Sarasota Herald-Tribune staff writer Carrie Seidman and photographer Elaine Litherland traveled to Cuba in April. Home to Havana, a long-form series about two former dancers who defected from Cuba in the 1990s, but return to their birth country years later with their son, is available to read here. Read the full story at www.havana.heraldtribune.com
By CARRIE SEIDMAN
As I boarded the plane at Havana's José Martí Airport to return to Tampa after a week-long stay in Cuba I felt pulled in two directions.
Part of me couldn't wait to sit down to go to the bathroom, run on a level sidewalk and breath something other than exhaust-filled air. But the other part wanted never to leave this enchanting island, where music and dance are inextricably woven into the fabric of daily life, the pace is unhurried and the people are as warm as the humid air.
This conflicting pull seemed fitting given that the Cuba I experienced is a land of opposites. It's a geographically beautiful place that has been marred by pollution and infrastructural neglect. Its people are open and generous but the political climate remains restrictive. There is a high degree of education and appreciation of the arts, but an abysmally low standard of living.
More and more Americans are making the journey to this island 100 miles south of Key West as restrictions have softened, . While it's still difficult to enter as an individual, it's now relatively easy to go as part of an academic, educational, sports or other "exchange" group.
Given my life-long love affair and involvement with dance, I joined a group of ballet students and their teachers going to Havana for a week-long workshop and competition at the Cuban National Ballet school, which offered not only entry but a rare insiders glimpse of the training program that has turned out some of the world's best ballet dancers.
When my grandparents traveled internationally in the early days of airplanes, they tried to attend a wedding and a funeral in every country they visited as a way of leaning about the indigenous culture. In Cuba, I'd suggest substituting a baseball game and a ballet performance. The two national passions, they are easily accessible and of uniformly high caliber.
I didn't have an opportunity to visit the Estadio Latinoamericano, the 55,000-seat stadium where most national league baseball games are played from November to April, but I did get to see a nonprofessional version. A group of boys gathered in a scrubby, unmarked field near the waterfront for a recreational game. There were no uniforms or umpires, the bat was wooden and the "bases" were patches scratched in the dirt, but there was nothing lacking in skill or enthusiasm. A group of friends sat in the shade of the only nearby tree, watching, hooting and snacking from a bag of fresh guayaba fruit. To my mind, ideal conditions.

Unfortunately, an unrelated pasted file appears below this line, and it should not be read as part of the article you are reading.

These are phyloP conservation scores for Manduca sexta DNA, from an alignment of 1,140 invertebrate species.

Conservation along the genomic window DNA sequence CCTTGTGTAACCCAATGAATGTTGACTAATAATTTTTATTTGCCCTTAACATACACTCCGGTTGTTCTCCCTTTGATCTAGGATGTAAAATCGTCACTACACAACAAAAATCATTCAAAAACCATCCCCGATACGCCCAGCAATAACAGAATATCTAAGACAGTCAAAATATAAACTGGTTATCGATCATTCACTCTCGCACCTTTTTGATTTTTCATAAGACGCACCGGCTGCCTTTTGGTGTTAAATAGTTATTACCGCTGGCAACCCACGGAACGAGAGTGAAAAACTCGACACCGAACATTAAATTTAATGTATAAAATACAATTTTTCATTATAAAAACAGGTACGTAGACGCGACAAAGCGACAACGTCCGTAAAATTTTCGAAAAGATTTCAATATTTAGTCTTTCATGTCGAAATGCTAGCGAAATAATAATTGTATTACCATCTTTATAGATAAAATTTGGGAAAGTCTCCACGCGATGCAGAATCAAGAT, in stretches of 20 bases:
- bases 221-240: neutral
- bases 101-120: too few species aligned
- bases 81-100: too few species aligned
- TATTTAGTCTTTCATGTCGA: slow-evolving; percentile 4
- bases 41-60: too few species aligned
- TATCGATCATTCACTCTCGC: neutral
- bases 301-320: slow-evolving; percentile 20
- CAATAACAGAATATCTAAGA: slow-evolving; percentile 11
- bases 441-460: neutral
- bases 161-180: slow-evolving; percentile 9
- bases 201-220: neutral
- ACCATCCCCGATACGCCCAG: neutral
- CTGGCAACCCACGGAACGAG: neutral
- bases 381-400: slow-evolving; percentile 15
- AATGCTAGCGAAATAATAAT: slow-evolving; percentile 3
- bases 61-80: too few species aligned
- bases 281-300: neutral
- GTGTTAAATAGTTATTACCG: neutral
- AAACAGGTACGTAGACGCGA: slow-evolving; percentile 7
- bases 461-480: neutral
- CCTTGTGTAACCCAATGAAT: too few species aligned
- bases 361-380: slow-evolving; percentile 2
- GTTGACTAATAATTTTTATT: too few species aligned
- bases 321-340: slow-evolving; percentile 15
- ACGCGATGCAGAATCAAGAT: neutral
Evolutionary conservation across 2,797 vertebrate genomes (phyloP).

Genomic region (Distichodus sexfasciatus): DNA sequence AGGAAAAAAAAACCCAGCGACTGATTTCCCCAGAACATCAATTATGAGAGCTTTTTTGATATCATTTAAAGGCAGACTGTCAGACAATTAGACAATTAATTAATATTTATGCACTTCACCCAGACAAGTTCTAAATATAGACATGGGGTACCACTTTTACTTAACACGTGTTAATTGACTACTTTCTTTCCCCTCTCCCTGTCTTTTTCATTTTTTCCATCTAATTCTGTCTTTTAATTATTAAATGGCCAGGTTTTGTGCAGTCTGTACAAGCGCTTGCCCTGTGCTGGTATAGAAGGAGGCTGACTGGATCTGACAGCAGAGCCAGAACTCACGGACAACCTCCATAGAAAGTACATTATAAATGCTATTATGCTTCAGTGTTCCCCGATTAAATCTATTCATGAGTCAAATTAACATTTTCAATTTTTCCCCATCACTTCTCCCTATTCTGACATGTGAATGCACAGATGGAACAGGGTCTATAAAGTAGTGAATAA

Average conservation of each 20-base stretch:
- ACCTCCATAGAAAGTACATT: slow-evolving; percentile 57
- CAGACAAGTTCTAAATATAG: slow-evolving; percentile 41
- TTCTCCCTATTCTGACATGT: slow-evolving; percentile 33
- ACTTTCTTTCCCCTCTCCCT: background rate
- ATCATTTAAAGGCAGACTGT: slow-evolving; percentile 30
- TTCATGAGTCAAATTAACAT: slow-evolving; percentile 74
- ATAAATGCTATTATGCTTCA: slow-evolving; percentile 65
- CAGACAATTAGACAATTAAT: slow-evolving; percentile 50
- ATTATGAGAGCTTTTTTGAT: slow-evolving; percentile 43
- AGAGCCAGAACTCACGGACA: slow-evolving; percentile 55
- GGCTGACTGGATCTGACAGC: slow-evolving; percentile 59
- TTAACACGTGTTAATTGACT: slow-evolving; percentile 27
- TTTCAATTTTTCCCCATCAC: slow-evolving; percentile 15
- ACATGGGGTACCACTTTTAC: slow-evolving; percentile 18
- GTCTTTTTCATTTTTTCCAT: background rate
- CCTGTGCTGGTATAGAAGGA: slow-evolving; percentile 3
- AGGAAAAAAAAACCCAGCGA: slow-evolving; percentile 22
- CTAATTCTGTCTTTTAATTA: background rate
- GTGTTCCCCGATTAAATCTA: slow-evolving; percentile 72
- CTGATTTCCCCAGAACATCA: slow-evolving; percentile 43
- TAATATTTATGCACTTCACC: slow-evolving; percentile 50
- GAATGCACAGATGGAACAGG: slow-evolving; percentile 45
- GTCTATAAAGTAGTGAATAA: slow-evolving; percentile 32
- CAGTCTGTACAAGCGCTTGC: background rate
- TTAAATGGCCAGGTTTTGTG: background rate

As for the ballet, I saw several student performances and was buoyed by what I saw both on the stage and in the house. Unlike the U.S., ballet in Cuba is not an elitist activity. Tickets are a pittance, there's no need to dress up and if you are moved to applaud something spectacular before the end of a musical movement - and there are lots of opportunities to do so - feel free. After a student performance at the Teatro Nacionale, where the national company is performing during a renovation of its home theater, the aisles looked like a post-game baseball stadium, strewn with snack wrappers and debris.
Many of the city's other architectural gems - like the nearby domed El Capitolio Nacional, the capitol building - are engulfed in scaffolding as the government has begun making a belated effort to remedy years of neglect. But there is still plenty to see on the tourist trail, from La Floridita, the bar Ernest Hemingway frequented, to the Museo del la Revolución, the former presidential palace, where you can get a heavy dose of history and socialist indoctrination. Next to the Teatro Nacional, I discoverd the Plaza de la Revolución, a fascinating museum and monument dedicated to the "father of the Revolution," poet and writer José Martí, in front of which Castro used to make his most important speeches.
But I preferred simply wandering the streets and, during the daytime, felt comfortable doing so, even solo. Setting off from our hotel at "23rd and L," within a block I noticed long lines outside what appeared to be a city park. I assumed it was a central bus pick up and started to walk into the park - until I was stopped by a guard who informed me the assembled masses were patiently awaiting admittance to the "Coppelia," a famed ice cream parlor inside the park.
This was one of only two times all week I was curtailed from walking wherever I wanted; the other was when I was asked to leave the Cathedrale de San Cristóbal, a sumptuous Catholic church, because my mid-thigh shorts were deemed "disrespectful." Otherwise, I went happily from the cleaned up tourist areas of Vieja Habana to the run-down residential neighborhoods where I tripped over broken sidewalks but discovered gems like an outdoor produce market with overflowing bins of plantains, papayas the size of small watermelons and strange herbs sold in tiny bottles to cure various ills.
Though I felt entirely safe, it was hard to walk more than a block without being approached by someone asking "Estados Unidos?" As an American tourist you are a prime target for solicitation, and if you are blond, blue-eyed and beautiful - alas, not me, but my colleague - you will get plenty of cat-calls and smoochy sounds too.
As for the salsa scene, you'll need to venture out at night, late, to one of dozens of nightclubs with live music. It will be packed and the dance floor will be the size of a postage stamp but the innate musicality and movement of the dancers will take your breath away.